High Court reaffirms burden of proof and duty of disclosure in non-domestic rates case: Total Sprint Limited v Swale Borough Council.

Citation: [2023] EWHC 2968 (Admin)
Judgment on


The case of Total Sprint Limited v Swale Borough Council [2023] EWHC 2968 (Admin) involves an appeal by way of case stated from the order of District Judge (Magistrates Court) Leake regarding a liability order under the Non-Domestic Rating (Collection and Enforcement)(Local Lists) Regulations 1989 against Total Sprint Limited. This comprehensive analysis will elucidate key legal principles applied in the case and the outcomes pertaining to the application of the burden of proof, abuse of process, duty of candour, and disclosure.

Key Facts

Total Sprint Limited (“Total Sprint”) was issued demand notices by Swale Borough Council (“the Council”) for non-domestic rates on Units 19—20, Craft Marsh Trading Estate. Previously, liability orders were made against Sprint Couriers (Southern) Ltd for the same units, which the Council had not disclosed when seeking a summons against Total Sprint. Total Sprint appealed against the liability order, arguing that the Council’s actions amounted to an abuse of court process, among other issues.

The case grapples with several legal principles:

  • Abuse of Process: Whether the Council’s actions amounted to an abuse of process was scrutinized, focusing on re-litigation, failure to set aside previous liability orders, and breach of duty of candour.

  • Duty of Candour: A key issue was whether the Council had a duty of candour when applying for a summons against Total Sprint and if it breached this duty by not disclosing previous liability orders against Sprint Couriers.

  • Disclosure: The Council’s duty to disclose documents in civil proceedings under the Civil Procedure Rules, despite their inapplicability to this case, created a significant discussion point, especially regarding the disclosure of documents adverse to the Council’s case or supportive of Total Sprint’s case.

  • Burden of Proof: An essential aspect of the case concerned the distribution of the burden of proof relating to rateable occupation of property under regulation 12 of the 1989 Regulations.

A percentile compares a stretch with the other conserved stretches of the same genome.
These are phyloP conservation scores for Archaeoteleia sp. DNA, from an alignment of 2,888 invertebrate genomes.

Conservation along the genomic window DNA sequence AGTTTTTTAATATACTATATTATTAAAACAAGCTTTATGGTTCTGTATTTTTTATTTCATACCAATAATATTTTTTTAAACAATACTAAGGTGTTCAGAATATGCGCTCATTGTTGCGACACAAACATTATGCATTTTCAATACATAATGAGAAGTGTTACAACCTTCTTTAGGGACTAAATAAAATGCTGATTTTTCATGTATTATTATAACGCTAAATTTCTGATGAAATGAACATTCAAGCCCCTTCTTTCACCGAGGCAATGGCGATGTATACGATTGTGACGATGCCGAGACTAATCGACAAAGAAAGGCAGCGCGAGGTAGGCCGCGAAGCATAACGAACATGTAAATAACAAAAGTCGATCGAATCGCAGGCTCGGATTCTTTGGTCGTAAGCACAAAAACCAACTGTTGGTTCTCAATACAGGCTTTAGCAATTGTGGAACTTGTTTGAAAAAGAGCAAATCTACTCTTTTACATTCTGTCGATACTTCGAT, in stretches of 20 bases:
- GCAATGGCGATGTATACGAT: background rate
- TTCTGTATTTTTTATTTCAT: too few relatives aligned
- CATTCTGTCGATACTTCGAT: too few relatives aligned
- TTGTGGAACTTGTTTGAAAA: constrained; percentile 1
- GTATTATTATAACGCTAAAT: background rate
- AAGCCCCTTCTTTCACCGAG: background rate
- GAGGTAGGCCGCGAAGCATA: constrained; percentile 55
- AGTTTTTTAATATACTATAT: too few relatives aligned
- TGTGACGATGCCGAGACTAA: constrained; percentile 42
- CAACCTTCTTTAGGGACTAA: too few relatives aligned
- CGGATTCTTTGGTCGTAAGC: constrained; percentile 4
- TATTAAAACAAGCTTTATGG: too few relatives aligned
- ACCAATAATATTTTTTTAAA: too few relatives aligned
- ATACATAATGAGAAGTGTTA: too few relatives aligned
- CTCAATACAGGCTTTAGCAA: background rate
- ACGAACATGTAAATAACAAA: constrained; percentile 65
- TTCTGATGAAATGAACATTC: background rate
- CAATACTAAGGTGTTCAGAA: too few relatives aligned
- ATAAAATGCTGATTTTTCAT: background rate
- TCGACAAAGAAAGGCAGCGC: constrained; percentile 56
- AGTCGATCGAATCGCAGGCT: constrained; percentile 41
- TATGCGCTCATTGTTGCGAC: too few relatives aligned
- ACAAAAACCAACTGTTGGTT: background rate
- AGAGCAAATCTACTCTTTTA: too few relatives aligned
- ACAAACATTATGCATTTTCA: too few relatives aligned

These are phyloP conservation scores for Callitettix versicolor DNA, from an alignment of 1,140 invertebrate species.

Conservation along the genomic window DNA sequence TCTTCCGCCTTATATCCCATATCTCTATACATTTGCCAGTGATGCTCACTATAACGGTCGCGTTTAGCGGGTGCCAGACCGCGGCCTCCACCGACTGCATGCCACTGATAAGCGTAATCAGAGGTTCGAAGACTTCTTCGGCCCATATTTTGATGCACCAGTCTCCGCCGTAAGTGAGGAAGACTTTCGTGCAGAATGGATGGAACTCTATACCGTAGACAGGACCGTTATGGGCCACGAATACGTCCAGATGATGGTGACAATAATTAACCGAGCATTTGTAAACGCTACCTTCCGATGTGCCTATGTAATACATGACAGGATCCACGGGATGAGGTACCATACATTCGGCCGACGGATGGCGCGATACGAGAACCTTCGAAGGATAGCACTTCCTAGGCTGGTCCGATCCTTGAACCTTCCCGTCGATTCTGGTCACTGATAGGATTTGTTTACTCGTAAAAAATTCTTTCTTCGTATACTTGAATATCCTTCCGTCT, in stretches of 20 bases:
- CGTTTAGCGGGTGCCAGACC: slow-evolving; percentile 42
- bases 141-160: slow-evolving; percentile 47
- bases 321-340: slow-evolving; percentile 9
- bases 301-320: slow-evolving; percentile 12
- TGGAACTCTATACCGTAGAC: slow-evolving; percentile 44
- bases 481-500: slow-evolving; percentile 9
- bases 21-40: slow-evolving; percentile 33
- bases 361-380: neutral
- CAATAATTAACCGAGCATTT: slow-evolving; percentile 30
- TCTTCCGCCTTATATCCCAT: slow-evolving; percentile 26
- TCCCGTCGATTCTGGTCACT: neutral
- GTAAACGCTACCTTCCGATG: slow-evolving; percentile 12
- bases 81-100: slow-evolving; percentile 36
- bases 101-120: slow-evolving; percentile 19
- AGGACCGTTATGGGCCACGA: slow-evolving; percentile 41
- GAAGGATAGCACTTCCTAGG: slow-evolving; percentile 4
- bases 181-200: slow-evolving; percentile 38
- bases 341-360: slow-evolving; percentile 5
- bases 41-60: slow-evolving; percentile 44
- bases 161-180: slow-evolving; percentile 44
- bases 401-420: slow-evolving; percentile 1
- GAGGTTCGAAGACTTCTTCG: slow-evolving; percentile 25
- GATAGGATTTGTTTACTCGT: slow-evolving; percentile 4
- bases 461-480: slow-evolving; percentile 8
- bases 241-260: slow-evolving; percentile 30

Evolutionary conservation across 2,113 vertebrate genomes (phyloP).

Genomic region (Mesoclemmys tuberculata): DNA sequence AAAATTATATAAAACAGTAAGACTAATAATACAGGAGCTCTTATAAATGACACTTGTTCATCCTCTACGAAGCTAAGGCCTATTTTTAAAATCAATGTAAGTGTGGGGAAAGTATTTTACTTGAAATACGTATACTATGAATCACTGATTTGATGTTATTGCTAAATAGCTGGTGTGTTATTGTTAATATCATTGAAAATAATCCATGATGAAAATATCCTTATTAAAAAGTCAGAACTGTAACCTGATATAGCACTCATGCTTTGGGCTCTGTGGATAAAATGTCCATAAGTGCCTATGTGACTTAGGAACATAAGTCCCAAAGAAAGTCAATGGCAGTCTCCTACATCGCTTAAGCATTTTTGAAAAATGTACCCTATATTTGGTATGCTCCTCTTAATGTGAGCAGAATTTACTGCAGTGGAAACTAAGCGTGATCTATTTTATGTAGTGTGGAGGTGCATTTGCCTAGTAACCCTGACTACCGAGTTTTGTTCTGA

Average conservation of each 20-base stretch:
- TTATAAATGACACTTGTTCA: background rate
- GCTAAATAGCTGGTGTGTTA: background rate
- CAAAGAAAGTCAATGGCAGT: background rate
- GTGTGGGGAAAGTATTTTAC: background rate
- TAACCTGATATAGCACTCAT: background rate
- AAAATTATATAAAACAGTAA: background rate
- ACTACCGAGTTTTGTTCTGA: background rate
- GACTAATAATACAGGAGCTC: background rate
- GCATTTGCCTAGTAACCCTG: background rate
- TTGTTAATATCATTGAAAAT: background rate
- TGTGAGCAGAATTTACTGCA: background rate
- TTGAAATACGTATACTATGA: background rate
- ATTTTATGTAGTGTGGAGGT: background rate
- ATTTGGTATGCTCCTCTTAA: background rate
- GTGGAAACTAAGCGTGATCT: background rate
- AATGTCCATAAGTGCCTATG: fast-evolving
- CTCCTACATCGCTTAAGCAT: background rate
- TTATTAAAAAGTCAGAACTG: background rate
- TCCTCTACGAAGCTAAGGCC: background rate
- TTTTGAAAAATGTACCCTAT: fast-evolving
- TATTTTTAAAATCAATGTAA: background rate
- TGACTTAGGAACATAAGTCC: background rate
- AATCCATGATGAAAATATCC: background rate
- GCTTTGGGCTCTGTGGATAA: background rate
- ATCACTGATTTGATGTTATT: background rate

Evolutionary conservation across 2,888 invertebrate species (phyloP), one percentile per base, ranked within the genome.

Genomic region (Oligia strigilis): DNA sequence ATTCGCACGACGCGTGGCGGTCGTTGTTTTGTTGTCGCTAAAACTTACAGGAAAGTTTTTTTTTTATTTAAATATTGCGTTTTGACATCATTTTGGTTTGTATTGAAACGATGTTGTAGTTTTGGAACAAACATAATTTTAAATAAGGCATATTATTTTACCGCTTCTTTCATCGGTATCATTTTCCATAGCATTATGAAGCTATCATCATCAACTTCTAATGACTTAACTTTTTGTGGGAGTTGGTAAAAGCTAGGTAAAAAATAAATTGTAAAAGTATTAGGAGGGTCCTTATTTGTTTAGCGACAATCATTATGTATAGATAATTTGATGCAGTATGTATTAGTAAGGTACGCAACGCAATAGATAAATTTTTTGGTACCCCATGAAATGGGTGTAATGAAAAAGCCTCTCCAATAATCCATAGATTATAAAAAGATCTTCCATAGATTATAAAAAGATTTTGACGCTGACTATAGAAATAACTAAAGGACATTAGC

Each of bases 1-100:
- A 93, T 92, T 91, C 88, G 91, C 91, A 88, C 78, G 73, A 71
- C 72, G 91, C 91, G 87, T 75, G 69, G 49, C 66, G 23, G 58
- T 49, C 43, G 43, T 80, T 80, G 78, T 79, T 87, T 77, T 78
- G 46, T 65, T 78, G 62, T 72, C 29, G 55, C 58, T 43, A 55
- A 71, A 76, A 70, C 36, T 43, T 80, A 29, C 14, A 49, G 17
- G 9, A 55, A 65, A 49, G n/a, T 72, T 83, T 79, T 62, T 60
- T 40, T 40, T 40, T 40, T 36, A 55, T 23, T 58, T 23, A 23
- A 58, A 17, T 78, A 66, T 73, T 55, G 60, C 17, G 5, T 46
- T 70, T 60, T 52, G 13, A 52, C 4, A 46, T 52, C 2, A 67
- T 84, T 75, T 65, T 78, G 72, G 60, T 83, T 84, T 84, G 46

These principles were applied in the specific context of liability orders for non-domestic rates, summons issuance, and adherence to judicial procedure.


The High Court determined the following:

  1. Abuse of Process: The Council’s procedural failings, while significant and subject to harsh criticism, did not collectively amount to an abuse of process necessitating a stay in proceedings.

  2. Duty of Candour: The duty of candour was owed, but the scope of it was limited, and failure to disclose previous liability orders at the time of summoning was not a breach of this duty.

  3. Disclosure: The Council was bound by the order made at the first hearing and had an obligation to disclose potentially adverse material once liability was challenged, which it failed to do, breaching its duty of disclosure.

  4. Burden of Proof: The evidential burden of establishing rateable occupation was on Total Sprint, which it failed to discharge, leading to the inevitable outcome of liability orders being made.

  5. Appeal Dismissed: In summing the evaluation, the appeal was dismissed, reaffirming the District Judge’s decision regarding the burden of proof and rejecting the claims of an abuse of process.


The High Court’s comprehensive analysis in Total Sprint Limited v Swale Borough Council reinforces the imperatives of procedural propriety in public taxation litigations and underscores the nuanced application of burden of proof in civil legal proceedings. The decision affirms that the collective procedural irregularities presented did not manifest in an abuse of process. Moreover, it clarifies the extent of the duty of candour and disclosure required by a rating authority. The case concludes with significant guidance on how magistrates’ courts, local authorities, and ratepayers should approach issues surrounding rateable occupation and liability for non-domestic rates.

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